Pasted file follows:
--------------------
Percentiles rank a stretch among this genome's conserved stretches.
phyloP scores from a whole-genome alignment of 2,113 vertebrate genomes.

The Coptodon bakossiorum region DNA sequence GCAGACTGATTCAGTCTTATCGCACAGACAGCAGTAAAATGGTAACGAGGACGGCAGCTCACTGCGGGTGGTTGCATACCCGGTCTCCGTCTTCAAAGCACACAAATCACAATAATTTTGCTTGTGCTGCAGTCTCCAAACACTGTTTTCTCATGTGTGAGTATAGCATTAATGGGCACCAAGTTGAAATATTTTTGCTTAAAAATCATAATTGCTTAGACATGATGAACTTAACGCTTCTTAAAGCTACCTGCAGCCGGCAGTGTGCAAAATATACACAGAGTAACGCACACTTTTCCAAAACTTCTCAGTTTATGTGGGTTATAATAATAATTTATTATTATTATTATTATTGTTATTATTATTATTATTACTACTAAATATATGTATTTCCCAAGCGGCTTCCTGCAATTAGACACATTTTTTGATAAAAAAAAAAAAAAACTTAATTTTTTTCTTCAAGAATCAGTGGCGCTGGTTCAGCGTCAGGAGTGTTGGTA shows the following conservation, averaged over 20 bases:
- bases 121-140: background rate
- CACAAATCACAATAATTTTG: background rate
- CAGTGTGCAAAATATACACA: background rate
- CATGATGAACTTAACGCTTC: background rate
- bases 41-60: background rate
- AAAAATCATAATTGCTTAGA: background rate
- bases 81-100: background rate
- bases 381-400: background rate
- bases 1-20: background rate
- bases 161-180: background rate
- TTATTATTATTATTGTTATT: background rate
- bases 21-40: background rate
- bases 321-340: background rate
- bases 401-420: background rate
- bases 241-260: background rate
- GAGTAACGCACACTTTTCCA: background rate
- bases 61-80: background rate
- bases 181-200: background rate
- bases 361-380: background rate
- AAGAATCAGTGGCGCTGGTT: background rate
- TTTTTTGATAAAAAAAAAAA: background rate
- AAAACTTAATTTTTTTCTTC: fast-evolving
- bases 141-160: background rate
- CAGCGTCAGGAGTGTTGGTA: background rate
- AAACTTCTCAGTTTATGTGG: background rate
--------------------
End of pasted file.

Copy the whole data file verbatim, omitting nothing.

Percentiles rank a stretch among this genome's conserved stretches.
phyloP scores from a whole-genome alignment of 2,113 vertebrate genomes.

The Coptodon bakossiorum region DNA sequence GCAGACTGATTCAGTCTTATCGCACAGACAGCAGTAAAATGGTAACGAGGACGGCAGCTCACTGCGGGTGGTTGCATACCCGGTCTCCGTCTTCAAAGCACACAAATCACAATAATTTTGCTTGTGCTGCAGTCTCCAAACACTGTTTTCTCATGTGTGAGTATAGCATTAATGGGCACCAAGTTGAAATATTTTTGCTTAAAAATCATAATTGCTTAGACATGATGAACTTAACGCTTCTTAAAGCTACCTGCAGCCGGCAGTGTGCAAAATATACACAGAGTAACGCACACTTTTCCAAAACTTCTCAGTTTATGTGGGTTATAATAATAATTTATTATTATTATTATTATTGTTATTATTATTATTATTACTACTAAATATATGTATTTCCCAAGCGGCTTCCTGCAATTAGACACATTTTTTGATAAAAAAAAAAAAAAACTTAATTTTTTTCTTCAAGAATCAGTGGCGCTGGTTCAGCGTCAGGAGTGTTGGTA shows the following conservation, averaged over 20 bases:
- bases 121-140: background rate
- CACAAATCACAATAATTTTG: background rate
- CAGTGTGCAAAATATACACA: background rate
- CATGATGAACTTAACGCTTC: background rate
- bases 41-60: background rate
- AAAAATCATAATTGCTTAGA: background rate
- bases 81-100: background rate
- bases 381-400: background rate
- bases 1-20: background rate
- bases 161-180: background rate
- TTATTATTATTATTGTTATT: background rate
- bases 21-40: background rate
- bases 321-340: background rate
- bases 401-420: background rate
- bases 241-260: background rate
- GAGTAACGCACACTTTTCCA: background rate
- bases 61-80: background rate
- bases 181-200: background rate
- bases 361-380: background rate
- AAGAATCAGTGGCGCTGGTT: background rate
- TTTTTTGATAAAAAAAAAAA: background rate
- AAAACTTAATTTTTTTCTTC: fast-evolving
- bases 141-160: background rate
- CAGCGTCAGGAGTGTTGGTA: background rate
- AAACTTCTCAGTTTATGTGG: background rate